EMRFD Message Archive 4821
Message Date From Subject 4821 2010-07-25 14:45:31 thomas Delay lines Hello.
I'm in need for an delay line that works from 300KHz to 3GHz. I should only need around 10nS delay but it's important that the loss is even over the whole range, so an low-pass filter would not work.
I guess maybe an length of semi-rigid coax would work? Is there an formula to calculate the length of the coax?
73's de Thomas LA3PNA.
4822 2010-07-25 16:38:57 David Stone Re: Delay lines Thomas, a length of coax would be ideal, abiut 1.5 ns / foot (5 ns / m) so about
2m should be just fine. Loss would be pretty low. Length = 3x 10 exp8 /length
seconds * velocity factor (about 0.6 for solid dielectric cable). Use 0.5 for
solid dielectric cable, and 0.67 for foam ones for the velocity factor unless
you have the manufacturers data.
4823 2010-07-25 17:33:40 Kerry Re: Delay lines Micro-Coax, who make delay lines, give these equations;
There is a lot of other useful information on their website.
They caution against using solid-dielectric cable but I think that they work in an ultra-precise (and expensive) field (military, radar etc) as opposed to the work we amateurs do.
4824 2010-07-26 19:03:32 ajparent1 Re: Delay lines 4825 2010-07-26 20:48:50 Ashhar Farhan Re: Delay lines How much space do you have? A transmission based delay line can be as
long as 3 meters for a 10n delay. The bigger it gets, the lesser will
be the losses. For instance, you can suspend a silver wire in a copper
tubing with few teflon spacers.
What you should remember though is that the performance will depend
upon your ability maintain constant impedance on both sides.
Coax will tend to be lossy and susceptible to age.
More often than not, our compromise is for a more compact design.
Often, higher performance can be traded for miniaturization. I
remember turning a 144 MHz experimental duplexer cavity into an
extremely stable vfo. However, it was 19 inches long!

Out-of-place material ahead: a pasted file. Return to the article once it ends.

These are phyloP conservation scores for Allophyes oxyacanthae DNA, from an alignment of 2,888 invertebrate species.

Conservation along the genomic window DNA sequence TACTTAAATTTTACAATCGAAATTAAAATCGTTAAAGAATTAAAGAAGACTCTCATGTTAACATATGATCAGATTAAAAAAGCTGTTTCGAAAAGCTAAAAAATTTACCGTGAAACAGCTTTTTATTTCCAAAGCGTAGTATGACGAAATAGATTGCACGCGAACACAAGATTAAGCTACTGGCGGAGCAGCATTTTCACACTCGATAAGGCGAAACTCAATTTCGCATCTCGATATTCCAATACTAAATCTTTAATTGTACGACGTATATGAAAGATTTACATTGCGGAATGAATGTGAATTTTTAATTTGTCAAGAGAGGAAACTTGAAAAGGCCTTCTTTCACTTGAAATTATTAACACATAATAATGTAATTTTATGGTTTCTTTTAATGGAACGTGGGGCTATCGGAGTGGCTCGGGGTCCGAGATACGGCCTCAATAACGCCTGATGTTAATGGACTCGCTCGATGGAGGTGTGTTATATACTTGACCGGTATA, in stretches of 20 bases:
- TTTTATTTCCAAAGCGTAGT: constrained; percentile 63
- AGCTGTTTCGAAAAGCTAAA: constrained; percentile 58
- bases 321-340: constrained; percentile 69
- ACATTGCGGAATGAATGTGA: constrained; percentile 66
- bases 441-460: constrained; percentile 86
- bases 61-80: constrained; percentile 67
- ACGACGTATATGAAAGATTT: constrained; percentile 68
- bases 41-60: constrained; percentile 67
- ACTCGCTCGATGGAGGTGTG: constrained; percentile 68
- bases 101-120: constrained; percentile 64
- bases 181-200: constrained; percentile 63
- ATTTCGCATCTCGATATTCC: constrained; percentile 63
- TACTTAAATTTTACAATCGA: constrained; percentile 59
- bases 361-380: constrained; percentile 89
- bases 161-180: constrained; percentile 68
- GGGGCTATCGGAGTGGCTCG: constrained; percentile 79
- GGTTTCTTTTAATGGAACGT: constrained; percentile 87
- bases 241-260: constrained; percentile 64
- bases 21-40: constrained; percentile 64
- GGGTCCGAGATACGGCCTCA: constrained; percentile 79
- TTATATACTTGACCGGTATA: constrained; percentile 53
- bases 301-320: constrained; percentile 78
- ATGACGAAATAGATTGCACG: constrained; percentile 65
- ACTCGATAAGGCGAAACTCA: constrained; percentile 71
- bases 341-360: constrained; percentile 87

On 7/26/10, Kerry <email@example.com> wrote:
> Micro-Coax, who make delay lines, give these equations;
> There is a lot of other useful information on their website.
> They caution against using solid-dielectric cable but I think that they work
> in an ultra-precise (and expensive) field (military, radar etc) as opposed
> to the work we amateurs do.
Sent from my mobile device
4830 2010-07-27 11:04:14 Tim Re: Delay lines I spent a lot of time in physics labs where coax cables were hung
on the wall and labeled according to length. 1ns, 2ns, 3ns, 4ns.
In effect, the length in feet was not the measure, but the length in nanoseconds were the measure.
4831 2010-07-27 11:06:52 Mark Bayern Re: Delay lines fun typo alert!
> Many common coax cables (e.g. RG-8, RG-213) have a velocity factor of 0.67. That works out to about 0.66 feet per second.Two thirds of foot second ... really? Seems to be off by a few orders
of magnitude. hi hi
4832 2010-07-27 11:12:25 Mike Mayer Re: Delay lines It is actually quite useful, and makes a good fitness program. If you don't
have enough coax to reach to your antenna and you are transmitting CW, you
transmit one symbol, disconnect the coax from your transmitter, run to the
antenna and connect it. Then disconnect at the antenna and run back and
connect to the transmitter. Repeat for each symbol. If you can run fast
enough you can have your antenna quite far from the transmitter.
4833 2010-07-27 12:06:51 Tim Re: Delay lines Ha! Good catch!
It's astonishing that a scope can be used to measure time periods from sub-nanosecond to many seconds. It's like a yardstick that could be used to measure the distance to pluto just as easily as the thickness of a hair.